Values of 50 A/units or more indicates a POSITIVE IGG level, due to immunologic response to the spike protein of the SARS-Cov-2 virus. Healthcare professionals may use this information as an aid in determining a person’s current immunity status for those who have previously or recently been infected with COVID-19 and recovered or who have received the vaccine.

Results are available directly to the individual (or patient) and may be forwarded to their own healthcare professional for proper interpretation and guidance. 

On a weekly basis, we process around 25 serology tests to measure antibody levels in patients.

The serology test measures spike antibodies  levels, and anything between 50 and 25,000 offers good protection against severe hospitalization or death from a breakthrough infection of COVID-19.


Natural immunity combined with vaccination is a powerful shield against COVID-19

Natural immunity alone cannot control the spread of COVID-19, as evidenced by countries like Iran and Brazil, where higher rates of infection haven’t led to more immunity. Of course, natural immunity is less predictable than vaccination, which is standardized and longer lasting.

The CDC and the WHO both recommend an mRNA vaccination after COVID infection, once an individual recovers. Vaccination, combined with natural immunity, significantly reduces the likelihood of reinfection with a severe outcome of hospitalization or death.


How much do waning antibodies matter?

While immunological studies have shown that antibodies wane after natural infection and after vaccination, what’s less clear is how long immunity against severe disease lasts. That’s because antibodies are one line of defense against contracting and having a severe response to COVID-19. In addition to antibodies, the body is protected by Memory B cells and T cells, which can provide people with durable immunity.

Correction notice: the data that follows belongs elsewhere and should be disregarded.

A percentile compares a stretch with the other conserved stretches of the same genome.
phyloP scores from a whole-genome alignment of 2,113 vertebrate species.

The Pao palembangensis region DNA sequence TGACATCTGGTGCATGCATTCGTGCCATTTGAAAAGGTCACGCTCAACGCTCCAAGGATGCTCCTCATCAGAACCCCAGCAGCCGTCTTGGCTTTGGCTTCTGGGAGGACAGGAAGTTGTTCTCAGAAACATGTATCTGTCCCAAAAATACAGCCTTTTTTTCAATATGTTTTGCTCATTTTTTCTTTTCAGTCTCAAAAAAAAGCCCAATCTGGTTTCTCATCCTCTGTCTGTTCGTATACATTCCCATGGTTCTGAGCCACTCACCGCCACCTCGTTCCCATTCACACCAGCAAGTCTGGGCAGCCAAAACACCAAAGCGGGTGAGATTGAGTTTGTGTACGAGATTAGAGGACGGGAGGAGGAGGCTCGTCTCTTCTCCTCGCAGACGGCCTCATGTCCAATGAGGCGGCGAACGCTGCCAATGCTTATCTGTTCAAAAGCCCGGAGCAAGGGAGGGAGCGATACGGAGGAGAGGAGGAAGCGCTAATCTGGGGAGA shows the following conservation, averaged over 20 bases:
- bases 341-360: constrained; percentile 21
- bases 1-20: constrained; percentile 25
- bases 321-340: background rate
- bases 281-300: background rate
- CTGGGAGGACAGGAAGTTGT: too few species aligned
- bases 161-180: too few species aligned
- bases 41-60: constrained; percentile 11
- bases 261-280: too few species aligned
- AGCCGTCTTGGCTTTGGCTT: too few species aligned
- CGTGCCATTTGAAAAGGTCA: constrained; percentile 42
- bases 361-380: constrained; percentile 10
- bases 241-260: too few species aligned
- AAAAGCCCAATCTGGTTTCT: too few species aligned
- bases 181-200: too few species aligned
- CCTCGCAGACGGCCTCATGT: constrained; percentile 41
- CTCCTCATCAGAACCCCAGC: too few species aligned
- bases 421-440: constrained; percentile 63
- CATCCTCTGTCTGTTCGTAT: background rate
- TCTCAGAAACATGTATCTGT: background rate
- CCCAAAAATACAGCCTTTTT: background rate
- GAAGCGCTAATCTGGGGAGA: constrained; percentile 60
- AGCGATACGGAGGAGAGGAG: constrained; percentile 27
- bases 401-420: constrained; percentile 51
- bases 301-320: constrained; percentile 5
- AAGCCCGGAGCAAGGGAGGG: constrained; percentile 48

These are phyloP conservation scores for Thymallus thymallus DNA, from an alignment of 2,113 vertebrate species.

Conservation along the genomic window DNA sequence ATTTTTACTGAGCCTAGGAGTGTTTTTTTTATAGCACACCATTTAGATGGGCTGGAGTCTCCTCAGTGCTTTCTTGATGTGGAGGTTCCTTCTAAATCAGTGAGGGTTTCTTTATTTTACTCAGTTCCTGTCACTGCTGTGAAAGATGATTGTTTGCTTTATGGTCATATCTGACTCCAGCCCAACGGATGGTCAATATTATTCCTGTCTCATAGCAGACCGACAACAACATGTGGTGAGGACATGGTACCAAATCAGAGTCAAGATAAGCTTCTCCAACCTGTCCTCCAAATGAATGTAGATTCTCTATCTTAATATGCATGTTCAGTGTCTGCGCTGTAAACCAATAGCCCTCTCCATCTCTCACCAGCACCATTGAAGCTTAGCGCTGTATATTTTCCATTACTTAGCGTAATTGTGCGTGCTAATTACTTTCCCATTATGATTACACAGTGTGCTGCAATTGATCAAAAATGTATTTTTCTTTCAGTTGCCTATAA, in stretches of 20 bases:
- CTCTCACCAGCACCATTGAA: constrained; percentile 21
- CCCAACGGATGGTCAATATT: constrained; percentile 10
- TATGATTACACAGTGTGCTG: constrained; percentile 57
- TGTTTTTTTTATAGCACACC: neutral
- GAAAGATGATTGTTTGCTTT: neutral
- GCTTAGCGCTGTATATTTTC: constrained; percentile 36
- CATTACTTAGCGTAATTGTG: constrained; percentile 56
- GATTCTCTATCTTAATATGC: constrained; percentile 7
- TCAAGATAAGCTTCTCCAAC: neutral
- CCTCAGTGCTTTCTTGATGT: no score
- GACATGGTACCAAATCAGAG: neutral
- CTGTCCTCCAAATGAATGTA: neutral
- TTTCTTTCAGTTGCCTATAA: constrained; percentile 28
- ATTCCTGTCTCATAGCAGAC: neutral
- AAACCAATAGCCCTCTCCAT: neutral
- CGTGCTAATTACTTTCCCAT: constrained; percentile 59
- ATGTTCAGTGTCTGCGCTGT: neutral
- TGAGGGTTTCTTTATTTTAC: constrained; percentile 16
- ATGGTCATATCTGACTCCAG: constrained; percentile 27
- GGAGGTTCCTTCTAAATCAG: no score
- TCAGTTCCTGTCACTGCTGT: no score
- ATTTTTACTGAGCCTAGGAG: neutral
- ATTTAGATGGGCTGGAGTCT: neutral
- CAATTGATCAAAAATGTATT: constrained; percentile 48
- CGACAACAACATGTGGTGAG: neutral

Dr. Lipshitz explains how our bodies also protect us with an army of Memory B cells and T cells. “The body can develop a system to defeat the invaders or at least mobilize it so that you can survive the attack.”

John Wherry, an immunologist at the University of Pennsylvania Perelman School of Medicine in Philadelphia, who led a study described in Nature, says, “Circulating antibodies may be declining, but your immune system is capable of jumping into action once again.”

This is good news for the battle against COVID, but it’s making for heated debate about boosters, as well as world-wide vaccine equity.